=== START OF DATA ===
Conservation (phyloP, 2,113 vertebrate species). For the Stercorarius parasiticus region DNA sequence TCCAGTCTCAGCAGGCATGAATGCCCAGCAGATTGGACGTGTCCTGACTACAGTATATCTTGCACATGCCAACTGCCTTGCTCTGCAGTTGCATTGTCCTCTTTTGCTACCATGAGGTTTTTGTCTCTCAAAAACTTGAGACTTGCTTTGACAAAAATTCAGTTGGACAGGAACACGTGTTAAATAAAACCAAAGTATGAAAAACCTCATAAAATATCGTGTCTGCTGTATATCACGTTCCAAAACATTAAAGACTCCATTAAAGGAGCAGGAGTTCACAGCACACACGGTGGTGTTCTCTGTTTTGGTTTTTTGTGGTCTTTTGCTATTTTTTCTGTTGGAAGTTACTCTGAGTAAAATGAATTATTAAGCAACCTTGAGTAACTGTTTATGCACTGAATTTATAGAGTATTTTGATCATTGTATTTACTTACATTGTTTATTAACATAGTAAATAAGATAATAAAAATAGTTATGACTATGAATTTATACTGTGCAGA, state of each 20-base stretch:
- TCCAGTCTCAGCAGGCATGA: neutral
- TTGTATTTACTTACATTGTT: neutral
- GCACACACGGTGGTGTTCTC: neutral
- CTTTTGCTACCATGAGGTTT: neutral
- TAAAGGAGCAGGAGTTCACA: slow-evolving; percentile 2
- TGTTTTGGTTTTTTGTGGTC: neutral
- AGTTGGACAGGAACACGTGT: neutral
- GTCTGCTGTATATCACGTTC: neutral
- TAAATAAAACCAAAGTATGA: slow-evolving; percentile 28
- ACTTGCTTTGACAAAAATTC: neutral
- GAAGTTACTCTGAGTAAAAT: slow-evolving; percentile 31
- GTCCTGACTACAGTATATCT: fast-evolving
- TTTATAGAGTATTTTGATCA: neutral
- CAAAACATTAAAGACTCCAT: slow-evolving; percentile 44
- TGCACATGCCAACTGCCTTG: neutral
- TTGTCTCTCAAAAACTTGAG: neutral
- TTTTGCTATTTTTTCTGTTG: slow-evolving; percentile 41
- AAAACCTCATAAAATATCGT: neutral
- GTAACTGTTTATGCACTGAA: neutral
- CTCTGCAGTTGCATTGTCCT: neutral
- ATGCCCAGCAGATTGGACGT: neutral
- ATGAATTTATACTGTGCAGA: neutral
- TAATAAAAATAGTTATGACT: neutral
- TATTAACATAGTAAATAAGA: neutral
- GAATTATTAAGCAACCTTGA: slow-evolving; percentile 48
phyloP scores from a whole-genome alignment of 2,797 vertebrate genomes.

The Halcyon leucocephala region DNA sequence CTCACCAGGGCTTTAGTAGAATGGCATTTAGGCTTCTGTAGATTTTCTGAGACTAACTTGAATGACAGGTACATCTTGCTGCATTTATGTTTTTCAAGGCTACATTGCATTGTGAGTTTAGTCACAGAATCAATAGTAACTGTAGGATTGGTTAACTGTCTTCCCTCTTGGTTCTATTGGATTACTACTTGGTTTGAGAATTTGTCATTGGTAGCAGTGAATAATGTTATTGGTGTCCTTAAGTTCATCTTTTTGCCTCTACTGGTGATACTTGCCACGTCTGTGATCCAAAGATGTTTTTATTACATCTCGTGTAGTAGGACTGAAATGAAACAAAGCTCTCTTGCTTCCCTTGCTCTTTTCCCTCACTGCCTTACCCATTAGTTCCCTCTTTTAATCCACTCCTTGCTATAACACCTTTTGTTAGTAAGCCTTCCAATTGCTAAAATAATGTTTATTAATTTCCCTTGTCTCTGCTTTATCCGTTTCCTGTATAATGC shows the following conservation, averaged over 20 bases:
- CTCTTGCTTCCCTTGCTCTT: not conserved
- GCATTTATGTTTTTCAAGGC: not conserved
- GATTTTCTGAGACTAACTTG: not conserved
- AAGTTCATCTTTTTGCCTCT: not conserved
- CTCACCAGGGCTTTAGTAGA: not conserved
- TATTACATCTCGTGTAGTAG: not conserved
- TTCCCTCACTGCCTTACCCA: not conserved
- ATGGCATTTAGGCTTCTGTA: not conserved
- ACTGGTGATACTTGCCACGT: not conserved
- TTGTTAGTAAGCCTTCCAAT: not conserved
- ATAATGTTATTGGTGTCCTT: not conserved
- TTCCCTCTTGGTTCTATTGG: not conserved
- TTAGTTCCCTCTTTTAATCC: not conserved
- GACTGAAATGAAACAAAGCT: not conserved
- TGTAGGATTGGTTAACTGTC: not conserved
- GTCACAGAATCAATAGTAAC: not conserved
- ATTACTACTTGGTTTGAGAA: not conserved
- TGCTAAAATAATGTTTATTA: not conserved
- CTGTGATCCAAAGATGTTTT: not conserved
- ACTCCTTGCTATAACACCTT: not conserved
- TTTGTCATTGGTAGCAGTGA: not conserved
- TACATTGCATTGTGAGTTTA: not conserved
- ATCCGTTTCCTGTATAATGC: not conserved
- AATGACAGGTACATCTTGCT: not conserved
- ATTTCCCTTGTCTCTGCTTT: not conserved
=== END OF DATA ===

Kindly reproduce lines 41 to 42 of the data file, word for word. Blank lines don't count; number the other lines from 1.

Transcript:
- TTAGTTCCCTCTTTTAATCC: not conserved
- GACTGAAATGAAACAAAGCT: not conserved